A Western hognose in the genus's characteristic pose.

Once we had it secreted under the bed (for this was to be a smuggling job all the way back to Long Island), the problem of naming it arose. My brother, who is 18 months older than I and so the leader in many of our early adventures, said promptly “Sally Popka!” This was in honor of nearby Lake Tsala Apopka. He had obviously been thinking about this for awhile.

"But what if it's a boy?" I demanded.

This proved a bit of a sticking point, so out came our field guide. My brother determined that it was a male, based on the shape of the tail. In 1960, no boy would name a male pet "Sally," so we were stumped for some time. After much thought and discussion, the name, “Charley Popka,” was unanimously approved.

Charley seemed to accept his captivity with phlegmatic philosophy. We kept his box hidden in a suit case under the bed until it was time to return to the North. We got him to the train station and onto the Silver Meteor (the overnight train between Florida and New York) secreted in his box in the bottom of a paper back purportedly filled with the comic books we carried for on-board entertainment. Once in our roomette, we immediately gave him a bath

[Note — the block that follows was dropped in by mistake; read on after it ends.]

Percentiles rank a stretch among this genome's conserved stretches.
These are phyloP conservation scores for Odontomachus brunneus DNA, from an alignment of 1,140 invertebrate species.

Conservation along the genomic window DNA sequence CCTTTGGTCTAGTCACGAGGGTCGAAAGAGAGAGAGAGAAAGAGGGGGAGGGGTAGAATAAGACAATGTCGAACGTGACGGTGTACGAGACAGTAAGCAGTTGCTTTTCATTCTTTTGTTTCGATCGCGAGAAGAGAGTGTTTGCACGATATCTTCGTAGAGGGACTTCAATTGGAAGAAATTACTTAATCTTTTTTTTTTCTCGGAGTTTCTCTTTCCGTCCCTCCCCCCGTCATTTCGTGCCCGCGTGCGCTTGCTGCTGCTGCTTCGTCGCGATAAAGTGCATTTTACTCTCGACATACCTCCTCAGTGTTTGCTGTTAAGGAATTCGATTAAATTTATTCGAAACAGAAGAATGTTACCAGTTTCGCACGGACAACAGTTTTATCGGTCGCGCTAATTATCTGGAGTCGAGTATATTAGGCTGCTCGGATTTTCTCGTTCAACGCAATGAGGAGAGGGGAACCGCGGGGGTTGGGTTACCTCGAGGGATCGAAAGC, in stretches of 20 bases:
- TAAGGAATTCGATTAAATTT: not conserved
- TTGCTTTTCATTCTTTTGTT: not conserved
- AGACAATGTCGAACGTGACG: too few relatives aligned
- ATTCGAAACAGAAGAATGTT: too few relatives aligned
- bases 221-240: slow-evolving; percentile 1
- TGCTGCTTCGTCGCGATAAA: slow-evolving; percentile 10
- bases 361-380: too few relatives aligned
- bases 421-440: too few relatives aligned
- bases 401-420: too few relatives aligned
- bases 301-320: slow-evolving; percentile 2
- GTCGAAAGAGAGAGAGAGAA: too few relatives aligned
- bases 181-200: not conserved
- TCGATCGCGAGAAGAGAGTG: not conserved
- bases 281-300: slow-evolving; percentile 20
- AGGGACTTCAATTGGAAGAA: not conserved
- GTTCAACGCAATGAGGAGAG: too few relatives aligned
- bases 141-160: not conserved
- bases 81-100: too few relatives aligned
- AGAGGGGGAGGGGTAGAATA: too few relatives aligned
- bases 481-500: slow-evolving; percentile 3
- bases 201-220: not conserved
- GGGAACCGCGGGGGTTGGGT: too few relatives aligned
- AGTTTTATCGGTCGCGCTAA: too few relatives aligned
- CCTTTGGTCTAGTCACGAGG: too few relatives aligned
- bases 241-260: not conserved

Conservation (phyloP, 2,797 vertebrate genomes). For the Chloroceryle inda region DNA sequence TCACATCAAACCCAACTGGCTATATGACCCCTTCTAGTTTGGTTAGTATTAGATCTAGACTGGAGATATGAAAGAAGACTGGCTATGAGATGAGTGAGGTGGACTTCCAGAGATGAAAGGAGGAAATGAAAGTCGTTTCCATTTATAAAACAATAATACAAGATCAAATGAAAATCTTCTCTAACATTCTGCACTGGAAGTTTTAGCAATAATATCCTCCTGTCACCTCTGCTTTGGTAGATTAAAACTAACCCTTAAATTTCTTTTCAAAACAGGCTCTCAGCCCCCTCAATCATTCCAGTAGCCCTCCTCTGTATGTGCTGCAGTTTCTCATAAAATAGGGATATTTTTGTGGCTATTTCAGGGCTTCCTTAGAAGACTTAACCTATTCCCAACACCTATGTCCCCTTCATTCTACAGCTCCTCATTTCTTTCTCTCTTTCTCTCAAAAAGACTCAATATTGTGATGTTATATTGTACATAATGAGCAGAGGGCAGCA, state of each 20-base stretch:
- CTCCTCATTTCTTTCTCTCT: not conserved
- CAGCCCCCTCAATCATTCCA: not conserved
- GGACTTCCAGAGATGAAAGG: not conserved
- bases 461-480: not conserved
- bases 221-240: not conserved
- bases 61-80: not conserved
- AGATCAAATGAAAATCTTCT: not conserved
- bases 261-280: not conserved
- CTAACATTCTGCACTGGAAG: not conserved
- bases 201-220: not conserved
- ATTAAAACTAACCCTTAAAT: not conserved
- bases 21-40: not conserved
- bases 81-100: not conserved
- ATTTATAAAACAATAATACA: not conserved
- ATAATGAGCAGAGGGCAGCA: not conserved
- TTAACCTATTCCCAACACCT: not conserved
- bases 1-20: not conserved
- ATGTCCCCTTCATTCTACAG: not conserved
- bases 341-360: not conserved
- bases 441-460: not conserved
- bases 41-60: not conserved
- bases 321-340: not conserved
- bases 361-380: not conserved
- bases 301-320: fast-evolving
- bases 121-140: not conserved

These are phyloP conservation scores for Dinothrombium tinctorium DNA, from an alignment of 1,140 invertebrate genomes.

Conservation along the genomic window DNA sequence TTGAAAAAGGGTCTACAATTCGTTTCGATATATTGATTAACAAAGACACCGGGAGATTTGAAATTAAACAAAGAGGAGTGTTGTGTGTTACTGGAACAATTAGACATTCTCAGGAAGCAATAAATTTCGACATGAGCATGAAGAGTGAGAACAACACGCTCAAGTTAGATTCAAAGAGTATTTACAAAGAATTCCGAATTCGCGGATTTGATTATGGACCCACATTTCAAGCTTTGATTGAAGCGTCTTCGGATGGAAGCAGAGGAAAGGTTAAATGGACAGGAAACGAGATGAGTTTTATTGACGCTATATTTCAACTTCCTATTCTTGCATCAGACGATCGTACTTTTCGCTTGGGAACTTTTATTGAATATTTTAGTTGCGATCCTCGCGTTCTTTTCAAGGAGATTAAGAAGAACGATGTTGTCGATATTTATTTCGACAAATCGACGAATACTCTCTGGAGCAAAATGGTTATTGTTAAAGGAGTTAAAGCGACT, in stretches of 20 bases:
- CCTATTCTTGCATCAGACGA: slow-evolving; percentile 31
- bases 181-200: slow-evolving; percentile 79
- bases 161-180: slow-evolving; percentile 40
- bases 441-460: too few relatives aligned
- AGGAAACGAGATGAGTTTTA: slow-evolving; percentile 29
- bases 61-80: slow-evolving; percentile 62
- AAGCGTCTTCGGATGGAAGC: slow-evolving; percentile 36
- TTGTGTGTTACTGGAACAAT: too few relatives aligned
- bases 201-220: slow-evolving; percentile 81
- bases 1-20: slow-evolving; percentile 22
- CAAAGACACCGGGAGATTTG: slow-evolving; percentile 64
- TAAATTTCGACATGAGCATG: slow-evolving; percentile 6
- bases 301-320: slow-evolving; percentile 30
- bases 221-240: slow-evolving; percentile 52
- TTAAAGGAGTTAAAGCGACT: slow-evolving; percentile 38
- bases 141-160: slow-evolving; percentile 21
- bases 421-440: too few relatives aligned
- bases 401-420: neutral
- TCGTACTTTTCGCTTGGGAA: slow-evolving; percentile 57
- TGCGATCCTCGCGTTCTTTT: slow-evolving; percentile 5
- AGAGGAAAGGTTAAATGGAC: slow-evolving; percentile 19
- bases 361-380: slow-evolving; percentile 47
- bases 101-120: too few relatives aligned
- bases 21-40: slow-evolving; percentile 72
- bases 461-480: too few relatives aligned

in the sink in the fold-down sink. We then stashed his box, a clear plastic container with air holes bored in with a steak knife, in a small closet cabinet in the roomette, which kept him hidden safely from our parents, but not from the kindly old black porter, who found Charley when he went to make up the bed. Fortunately, we were in the corridor waiting and, alerted to the crisis by the shriek that rose shrill and (we thought) excessively loud, like the whistle that sends the miners home from their day in the hole, we were able to intercept him before he got took off down the corridor. We were, however, forced to pay over every cent of our snack allowances as an ameliorating to keep him mum and to convince him to return to our room, despite the fact that we were able to demonstrate Charley's harmless and even friendly disposition. He utterly refused to handle the snake as proof, though I think the experience would have gone far in curing his Ophidiophobia.

"Suh," he said with immense dignity,"You will have to take that critter out of my sight before I go back into that room!"

We agreed to his demands, although that meant smuggling Charley temporarily into my cousin's roomette and back again, greatly increasing the danger of parental discovery.

1 comment:

  1. Ah the problems of technology! I just wrote you a big comment and lost the whole thing! So here goes again, I'm keeping it shorter this time. One compliment and one piece of constructive criticism. Great details, you really painted a picture in my mind. I could see, hear, smell and feel what you were writing about. Something I think you could add to your next blog to make it even better would be some dialogue. It would really bring your story to life. Sorry for the abbreviated comment, but that was the gist. Great job and I look forward to reading more of your blogs!